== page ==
We have discussed Lectio Divina before and its four steps of: Lectio, Meditatio, Oratio, and Contempaltio. You can review this method on “formed.org”. If you haven’t yet logged in, you do so by:
• Going to: http//formed.org
• Click on the “Register”
• Enter Parish Access Code: 7ZC8WK
Once you are in the site, go to the top left corner and click on “Study” then “Bible Studies” then Lectio and then the box “Lectio Prayer”.
The Carmelite method is a little different, St. John of the Cross and St. Theresa of Avila taught their monks and nuns about a remote preparation and a proximate preparation. The remote preparation is a way of life in which in the midst of our normal occupations we try to maintain contact with God and a habitual presence with Him. We do this by trying to do His Will in all things, seeking in all we do, no matter how small or insignificant to please Him, and we lift our minds and hearts to Him with frequent short, feverous prayers, e.g. “Jesus, Mary Mother help” or “Sacrament Most Holy, Sacrament Divine all praise and all thanksgiving be every moment thine.” These are just two examples and we can invent our own.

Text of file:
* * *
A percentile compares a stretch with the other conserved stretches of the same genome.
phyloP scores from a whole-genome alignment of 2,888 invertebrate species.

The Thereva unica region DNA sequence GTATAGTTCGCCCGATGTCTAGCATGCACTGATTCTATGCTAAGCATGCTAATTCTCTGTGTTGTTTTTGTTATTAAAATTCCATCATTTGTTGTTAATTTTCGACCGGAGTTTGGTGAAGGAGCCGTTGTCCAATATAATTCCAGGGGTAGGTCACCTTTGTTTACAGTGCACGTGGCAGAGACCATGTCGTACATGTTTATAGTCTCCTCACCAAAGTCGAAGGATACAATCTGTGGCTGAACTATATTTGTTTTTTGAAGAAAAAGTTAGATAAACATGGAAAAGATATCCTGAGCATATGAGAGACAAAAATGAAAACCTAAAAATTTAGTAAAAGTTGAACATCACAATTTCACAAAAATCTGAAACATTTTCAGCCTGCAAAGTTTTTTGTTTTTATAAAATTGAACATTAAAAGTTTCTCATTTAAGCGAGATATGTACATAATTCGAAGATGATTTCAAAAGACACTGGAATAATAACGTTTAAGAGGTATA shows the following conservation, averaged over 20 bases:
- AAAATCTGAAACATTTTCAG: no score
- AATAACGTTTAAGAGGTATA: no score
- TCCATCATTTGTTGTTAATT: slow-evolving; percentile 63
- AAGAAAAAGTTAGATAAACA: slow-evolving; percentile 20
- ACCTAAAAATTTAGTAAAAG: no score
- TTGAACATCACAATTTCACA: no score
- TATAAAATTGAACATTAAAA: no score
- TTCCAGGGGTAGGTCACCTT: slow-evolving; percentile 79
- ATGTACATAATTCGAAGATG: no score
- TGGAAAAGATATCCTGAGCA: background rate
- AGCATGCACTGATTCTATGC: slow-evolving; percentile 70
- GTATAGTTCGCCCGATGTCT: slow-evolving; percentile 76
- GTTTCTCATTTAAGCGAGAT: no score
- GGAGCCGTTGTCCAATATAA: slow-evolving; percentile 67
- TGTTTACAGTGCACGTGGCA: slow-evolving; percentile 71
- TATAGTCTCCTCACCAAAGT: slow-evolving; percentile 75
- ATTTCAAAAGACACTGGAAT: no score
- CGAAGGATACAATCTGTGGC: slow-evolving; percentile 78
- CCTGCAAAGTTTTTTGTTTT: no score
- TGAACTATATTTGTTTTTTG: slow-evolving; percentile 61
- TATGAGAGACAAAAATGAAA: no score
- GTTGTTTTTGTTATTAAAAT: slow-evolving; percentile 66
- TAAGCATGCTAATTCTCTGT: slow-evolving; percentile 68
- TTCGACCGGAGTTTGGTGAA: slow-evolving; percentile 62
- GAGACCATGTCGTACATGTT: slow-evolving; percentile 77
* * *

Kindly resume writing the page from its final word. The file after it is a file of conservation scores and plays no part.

The proximate preparation is very much like the “lectio” phase of “lectio divina” where we take up scripture or a good spiritual book and begin reading. I read slowly with devotion and recollection pondering the words and when something really stands out to me, I write it down. That is what we call a “point of meditation”. It is good to have 2 to 5 of these. Even after I have written my points I can read the passage once again to get a better feel for the whole. The points should offer us a truth that we will penetrate with reflection, order to draw from it a deeper conviction of God’s love for us. Next week we will look at the other steps in making a Carmelite Meditation.